What is needed is a substantial beat in earnings per share for 2Q'14 and for the current year.
One encouraging sign is the stocks ability to hold above its rising 200 day moving average which is presently at about 14.95. It has formed a triangular wedge pattern with lower highs and higher lows which hopefully may be resolved with a breakout on the high side.
I believe that the restructuring plans will become clearer as the year progresses.
It will probably focus on becoming more of an asset manager than an asset owner.
My concern is that the near term NOI results may not support a pps higher than that at present.
In effect, this plan may have a time horizon that will take three to five years to really bear fruit, not 12 to 18 months. This would alter the outlook for the stock as it would involve a holding period that would probably take it beyond this market cycle. Granted, there may be light at the end of such a tunnel but it can get awfully dark and cold in a long tunnel.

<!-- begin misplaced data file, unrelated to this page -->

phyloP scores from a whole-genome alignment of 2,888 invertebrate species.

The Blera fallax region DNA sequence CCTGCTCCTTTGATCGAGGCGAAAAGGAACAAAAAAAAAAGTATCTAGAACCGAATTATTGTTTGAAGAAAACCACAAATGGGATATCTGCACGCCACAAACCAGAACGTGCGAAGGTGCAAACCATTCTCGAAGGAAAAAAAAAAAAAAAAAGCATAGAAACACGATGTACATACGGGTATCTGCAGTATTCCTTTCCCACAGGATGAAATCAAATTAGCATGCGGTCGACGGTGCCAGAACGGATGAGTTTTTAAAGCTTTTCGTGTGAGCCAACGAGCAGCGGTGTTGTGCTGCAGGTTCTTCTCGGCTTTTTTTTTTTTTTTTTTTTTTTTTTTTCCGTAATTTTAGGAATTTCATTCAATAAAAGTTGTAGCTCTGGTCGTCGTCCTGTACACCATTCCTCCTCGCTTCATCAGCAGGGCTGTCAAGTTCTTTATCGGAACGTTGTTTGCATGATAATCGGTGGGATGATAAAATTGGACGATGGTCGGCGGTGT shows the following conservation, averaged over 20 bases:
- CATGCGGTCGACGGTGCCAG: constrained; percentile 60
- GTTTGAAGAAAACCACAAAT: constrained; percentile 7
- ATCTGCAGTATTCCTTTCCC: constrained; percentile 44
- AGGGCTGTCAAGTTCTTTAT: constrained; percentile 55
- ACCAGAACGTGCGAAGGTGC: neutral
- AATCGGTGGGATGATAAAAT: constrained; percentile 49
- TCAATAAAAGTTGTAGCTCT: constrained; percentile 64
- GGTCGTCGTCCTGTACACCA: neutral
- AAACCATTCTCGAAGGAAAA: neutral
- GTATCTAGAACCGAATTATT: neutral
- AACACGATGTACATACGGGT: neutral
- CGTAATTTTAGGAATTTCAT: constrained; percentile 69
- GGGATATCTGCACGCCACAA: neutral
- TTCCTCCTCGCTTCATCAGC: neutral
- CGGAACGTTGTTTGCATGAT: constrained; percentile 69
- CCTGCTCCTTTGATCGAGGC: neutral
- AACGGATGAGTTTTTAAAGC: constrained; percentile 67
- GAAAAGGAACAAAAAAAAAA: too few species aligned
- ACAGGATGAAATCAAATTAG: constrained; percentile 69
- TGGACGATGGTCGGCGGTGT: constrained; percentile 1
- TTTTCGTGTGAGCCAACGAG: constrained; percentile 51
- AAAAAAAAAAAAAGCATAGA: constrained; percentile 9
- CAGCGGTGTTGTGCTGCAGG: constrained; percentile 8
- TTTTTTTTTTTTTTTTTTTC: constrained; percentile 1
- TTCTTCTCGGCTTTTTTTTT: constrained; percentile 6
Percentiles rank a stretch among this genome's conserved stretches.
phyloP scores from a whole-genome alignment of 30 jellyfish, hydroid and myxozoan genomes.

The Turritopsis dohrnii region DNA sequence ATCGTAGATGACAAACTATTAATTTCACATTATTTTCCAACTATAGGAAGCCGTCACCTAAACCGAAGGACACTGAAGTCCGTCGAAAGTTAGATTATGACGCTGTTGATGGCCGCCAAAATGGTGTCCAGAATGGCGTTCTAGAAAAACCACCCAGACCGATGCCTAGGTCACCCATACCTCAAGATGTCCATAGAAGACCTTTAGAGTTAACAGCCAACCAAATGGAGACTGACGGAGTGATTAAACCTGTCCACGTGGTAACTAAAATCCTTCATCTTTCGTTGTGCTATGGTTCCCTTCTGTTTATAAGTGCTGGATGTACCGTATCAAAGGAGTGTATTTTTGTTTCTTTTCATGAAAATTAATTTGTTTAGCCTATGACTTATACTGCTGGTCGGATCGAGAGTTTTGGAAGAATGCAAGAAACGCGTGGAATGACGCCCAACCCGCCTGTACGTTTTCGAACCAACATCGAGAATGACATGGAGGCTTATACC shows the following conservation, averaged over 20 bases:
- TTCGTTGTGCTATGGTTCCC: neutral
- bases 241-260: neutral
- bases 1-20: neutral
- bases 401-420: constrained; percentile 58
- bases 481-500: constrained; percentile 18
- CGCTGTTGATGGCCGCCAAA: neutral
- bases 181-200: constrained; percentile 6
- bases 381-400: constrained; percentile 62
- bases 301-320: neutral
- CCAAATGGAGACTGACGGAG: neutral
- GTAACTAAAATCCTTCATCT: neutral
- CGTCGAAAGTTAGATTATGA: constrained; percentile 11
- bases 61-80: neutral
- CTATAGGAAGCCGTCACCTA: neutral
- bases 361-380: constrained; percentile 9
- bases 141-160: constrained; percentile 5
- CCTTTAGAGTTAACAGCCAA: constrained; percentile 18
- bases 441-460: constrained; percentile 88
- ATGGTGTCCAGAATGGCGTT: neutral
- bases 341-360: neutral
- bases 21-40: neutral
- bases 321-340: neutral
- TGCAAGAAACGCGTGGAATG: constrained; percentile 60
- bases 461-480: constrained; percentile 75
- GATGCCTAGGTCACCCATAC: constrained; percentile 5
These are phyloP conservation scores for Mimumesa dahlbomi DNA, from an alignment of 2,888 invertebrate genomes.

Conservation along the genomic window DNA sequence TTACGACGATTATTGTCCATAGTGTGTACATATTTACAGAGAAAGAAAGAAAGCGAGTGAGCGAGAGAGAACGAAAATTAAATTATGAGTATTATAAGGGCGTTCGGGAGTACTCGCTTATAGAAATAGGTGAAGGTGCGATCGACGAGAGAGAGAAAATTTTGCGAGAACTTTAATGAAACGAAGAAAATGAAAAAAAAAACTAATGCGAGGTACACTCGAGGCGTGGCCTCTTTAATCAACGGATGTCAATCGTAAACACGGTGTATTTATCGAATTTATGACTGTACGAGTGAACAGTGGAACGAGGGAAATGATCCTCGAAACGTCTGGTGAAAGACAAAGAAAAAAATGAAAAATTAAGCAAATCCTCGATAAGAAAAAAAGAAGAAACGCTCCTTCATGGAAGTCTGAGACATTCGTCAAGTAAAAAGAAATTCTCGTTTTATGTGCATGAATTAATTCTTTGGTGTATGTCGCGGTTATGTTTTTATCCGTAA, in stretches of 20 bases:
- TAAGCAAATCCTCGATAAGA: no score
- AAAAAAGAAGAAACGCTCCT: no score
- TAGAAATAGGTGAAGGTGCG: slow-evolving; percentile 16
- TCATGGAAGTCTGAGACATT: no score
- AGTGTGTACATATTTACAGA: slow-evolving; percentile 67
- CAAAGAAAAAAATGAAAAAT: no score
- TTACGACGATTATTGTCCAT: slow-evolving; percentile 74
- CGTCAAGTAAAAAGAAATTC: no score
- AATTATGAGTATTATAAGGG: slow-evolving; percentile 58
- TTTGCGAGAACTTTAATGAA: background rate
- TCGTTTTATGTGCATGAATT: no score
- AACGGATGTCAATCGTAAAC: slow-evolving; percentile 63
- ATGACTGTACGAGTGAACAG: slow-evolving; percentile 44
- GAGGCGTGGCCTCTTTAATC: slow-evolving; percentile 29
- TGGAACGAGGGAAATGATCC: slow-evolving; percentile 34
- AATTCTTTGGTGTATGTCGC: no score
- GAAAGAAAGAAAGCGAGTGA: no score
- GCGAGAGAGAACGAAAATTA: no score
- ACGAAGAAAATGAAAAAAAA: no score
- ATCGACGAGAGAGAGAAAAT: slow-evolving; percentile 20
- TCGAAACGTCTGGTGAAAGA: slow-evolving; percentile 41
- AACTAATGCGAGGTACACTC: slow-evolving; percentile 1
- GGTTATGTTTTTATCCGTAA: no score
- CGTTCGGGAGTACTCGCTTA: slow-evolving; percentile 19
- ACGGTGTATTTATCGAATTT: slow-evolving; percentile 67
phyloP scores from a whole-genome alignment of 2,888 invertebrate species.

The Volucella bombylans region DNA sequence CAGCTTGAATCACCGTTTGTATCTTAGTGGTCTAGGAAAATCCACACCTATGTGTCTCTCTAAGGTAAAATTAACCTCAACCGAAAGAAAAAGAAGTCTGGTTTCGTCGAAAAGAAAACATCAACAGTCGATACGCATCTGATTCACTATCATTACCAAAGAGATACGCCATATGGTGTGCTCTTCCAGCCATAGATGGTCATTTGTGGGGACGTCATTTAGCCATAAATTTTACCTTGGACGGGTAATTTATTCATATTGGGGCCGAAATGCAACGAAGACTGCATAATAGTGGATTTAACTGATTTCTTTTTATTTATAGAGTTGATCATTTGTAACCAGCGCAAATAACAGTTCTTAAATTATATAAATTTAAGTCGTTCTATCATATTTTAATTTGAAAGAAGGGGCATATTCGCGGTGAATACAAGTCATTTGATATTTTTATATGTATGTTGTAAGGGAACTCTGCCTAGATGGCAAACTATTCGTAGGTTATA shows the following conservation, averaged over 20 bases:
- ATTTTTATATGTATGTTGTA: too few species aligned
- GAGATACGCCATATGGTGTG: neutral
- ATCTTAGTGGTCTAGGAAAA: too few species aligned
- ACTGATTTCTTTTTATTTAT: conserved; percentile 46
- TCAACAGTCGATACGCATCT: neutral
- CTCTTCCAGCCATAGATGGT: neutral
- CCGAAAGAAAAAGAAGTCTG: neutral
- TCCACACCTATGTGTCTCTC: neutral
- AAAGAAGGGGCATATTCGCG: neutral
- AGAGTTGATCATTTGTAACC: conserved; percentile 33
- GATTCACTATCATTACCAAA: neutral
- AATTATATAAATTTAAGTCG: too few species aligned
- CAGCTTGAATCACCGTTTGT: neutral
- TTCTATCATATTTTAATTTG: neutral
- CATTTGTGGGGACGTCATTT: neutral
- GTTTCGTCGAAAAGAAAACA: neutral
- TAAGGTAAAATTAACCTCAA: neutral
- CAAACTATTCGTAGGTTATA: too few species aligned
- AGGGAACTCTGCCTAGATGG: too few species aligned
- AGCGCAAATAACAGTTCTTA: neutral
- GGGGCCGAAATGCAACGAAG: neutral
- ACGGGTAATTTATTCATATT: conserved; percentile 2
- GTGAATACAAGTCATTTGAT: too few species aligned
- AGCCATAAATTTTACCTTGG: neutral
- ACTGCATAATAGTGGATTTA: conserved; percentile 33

We have already seen major reorganization moves. What the market wants to see is NOI. Market appears to be saying that reorganization will result in a single digit ROE ($ie !.50 NOI) and ,therefore, the pps is worth about where it is now. My concern is that many "true believer" holders, like some on this board, will then become disillusioned and sell.
Yes, and they present restructurings as a better alternative than buybacks when buybacks were off the table. Kept hearing that buybacks were out because we need the cash for restructurings.
Is that 7-8 cents Q total or incremental?. Does it consider the loss of the NOI that the $1.2B of equity was previously earning?